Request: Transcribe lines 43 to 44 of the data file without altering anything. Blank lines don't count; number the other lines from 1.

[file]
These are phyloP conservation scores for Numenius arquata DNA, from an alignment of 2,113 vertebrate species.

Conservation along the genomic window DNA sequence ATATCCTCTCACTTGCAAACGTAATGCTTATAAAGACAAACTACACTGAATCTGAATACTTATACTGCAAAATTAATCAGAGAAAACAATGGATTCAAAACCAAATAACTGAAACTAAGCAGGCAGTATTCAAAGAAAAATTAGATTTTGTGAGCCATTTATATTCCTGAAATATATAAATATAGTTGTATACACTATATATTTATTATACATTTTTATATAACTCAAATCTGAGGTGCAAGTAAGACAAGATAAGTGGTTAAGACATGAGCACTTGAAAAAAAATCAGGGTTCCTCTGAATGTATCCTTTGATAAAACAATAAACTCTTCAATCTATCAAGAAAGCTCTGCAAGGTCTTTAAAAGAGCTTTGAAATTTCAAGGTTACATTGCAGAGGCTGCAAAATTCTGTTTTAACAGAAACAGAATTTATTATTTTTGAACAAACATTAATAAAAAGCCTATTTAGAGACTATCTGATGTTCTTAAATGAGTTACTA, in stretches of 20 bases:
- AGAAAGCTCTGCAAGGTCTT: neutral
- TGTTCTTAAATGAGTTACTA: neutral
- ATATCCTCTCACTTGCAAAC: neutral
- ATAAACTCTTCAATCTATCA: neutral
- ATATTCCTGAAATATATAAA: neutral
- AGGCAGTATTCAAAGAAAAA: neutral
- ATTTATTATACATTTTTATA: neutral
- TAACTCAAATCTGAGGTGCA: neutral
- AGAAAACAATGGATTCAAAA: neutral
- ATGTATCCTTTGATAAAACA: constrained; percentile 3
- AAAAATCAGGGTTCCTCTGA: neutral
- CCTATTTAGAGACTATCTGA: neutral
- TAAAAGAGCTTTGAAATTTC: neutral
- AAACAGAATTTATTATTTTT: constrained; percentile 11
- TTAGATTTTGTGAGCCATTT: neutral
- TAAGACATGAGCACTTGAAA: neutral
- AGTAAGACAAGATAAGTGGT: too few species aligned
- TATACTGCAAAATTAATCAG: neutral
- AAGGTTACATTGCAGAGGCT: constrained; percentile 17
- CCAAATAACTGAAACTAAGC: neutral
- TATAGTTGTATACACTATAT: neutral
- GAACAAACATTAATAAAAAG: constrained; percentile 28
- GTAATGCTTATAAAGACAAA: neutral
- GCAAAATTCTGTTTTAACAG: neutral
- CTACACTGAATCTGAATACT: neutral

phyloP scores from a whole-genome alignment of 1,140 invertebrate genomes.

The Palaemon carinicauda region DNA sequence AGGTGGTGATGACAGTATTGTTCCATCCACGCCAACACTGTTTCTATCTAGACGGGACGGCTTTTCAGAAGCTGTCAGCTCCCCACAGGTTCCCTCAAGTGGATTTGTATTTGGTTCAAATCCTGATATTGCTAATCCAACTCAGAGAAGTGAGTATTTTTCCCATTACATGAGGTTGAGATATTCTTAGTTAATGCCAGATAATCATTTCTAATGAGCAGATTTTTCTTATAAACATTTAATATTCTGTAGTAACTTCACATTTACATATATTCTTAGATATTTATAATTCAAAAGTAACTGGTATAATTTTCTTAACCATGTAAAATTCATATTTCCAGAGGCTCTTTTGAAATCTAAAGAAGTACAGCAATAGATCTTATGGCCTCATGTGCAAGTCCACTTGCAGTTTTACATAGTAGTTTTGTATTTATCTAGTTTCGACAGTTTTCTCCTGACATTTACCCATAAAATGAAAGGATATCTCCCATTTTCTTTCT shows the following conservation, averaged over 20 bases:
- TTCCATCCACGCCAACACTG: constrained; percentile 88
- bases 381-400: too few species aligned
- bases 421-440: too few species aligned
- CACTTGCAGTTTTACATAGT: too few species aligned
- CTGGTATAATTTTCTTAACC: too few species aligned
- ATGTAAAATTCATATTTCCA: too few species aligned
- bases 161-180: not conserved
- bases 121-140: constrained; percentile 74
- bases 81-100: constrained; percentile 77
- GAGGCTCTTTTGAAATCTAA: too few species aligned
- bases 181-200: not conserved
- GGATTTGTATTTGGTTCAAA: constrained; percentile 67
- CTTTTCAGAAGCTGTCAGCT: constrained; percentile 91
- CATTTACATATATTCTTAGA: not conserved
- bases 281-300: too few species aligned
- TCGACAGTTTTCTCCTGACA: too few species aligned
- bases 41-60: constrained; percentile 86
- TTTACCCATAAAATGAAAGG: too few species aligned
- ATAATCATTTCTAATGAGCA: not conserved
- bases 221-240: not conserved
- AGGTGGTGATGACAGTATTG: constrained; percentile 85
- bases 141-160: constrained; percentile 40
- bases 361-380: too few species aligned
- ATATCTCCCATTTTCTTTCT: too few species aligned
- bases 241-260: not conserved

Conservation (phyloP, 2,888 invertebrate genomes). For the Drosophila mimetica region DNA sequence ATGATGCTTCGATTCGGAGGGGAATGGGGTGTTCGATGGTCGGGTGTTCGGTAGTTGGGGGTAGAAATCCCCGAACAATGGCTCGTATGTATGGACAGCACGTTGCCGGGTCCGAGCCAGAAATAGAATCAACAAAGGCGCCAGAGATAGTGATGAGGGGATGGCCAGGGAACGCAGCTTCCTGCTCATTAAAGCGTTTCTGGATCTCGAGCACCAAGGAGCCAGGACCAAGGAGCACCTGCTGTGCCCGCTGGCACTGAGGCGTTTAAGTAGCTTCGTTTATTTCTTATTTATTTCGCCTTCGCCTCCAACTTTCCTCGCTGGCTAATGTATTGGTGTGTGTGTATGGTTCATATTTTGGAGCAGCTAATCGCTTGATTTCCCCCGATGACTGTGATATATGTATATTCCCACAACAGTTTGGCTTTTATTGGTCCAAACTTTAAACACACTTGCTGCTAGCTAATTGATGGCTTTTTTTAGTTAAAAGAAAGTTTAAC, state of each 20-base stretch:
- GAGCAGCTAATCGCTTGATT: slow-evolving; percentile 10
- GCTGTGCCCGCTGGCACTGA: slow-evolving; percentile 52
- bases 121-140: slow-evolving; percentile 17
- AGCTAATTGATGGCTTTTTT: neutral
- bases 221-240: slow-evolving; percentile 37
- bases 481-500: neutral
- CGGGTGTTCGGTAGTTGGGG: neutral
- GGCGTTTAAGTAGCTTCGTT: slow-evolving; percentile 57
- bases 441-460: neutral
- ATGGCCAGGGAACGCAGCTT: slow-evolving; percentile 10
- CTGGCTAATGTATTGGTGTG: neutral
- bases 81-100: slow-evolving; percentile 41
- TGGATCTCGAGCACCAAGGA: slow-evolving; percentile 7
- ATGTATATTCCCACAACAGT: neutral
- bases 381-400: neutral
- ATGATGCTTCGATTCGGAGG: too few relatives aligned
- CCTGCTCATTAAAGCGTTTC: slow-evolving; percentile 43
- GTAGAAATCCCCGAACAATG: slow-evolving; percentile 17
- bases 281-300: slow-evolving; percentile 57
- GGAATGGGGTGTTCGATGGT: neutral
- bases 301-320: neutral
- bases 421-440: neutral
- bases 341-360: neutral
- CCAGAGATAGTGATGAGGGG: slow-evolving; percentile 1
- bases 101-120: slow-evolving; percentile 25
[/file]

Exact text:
- CATTTACATATATTCTTAGA: not conserved
- bases 281-300: too few species aligned